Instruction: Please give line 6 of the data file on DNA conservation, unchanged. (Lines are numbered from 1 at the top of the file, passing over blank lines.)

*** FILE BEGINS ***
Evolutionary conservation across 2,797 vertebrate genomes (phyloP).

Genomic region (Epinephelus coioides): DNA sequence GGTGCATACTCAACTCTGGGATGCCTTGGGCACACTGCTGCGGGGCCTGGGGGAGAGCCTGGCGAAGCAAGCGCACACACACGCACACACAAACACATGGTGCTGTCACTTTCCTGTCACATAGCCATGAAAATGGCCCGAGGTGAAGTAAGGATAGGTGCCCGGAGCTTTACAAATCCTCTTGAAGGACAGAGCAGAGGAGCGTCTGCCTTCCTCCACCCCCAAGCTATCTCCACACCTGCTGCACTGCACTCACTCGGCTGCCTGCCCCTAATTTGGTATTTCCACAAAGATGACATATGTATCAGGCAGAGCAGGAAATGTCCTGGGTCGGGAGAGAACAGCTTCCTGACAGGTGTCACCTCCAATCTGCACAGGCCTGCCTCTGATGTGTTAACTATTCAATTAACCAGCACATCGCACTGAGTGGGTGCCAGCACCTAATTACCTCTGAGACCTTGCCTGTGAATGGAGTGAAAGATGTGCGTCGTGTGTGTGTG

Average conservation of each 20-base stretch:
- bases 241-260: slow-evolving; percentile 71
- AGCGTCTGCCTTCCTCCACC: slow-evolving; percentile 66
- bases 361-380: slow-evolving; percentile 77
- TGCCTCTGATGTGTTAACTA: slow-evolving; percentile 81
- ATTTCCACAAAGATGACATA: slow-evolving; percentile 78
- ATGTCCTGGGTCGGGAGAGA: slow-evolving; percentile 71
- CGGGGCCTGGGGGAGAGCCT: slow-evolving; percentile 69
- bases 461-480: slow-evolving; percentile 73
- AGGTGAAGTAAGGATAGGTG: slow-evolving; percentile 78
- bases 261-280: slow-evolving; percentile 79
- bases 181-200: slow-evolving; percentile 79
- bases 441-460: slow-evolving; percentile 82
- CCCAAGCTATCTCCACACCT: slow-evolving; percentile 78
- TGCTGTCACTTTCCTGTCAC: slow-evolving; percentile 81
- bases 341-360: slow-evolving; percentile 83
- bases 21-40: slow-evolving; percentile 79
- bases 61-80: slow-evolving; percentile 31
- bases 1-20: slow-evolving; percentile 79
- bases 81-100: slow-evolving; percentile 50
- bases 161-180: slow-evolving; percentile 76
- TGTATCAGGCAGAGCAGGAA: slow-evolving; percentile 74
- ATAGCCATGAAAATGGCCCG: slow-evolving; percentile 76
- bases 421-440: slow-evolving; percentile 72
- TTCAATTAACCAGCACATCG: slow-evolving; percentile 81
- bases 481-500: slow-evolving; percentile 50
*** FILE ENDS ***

- bases 361-380: slow-evolving; percentile 77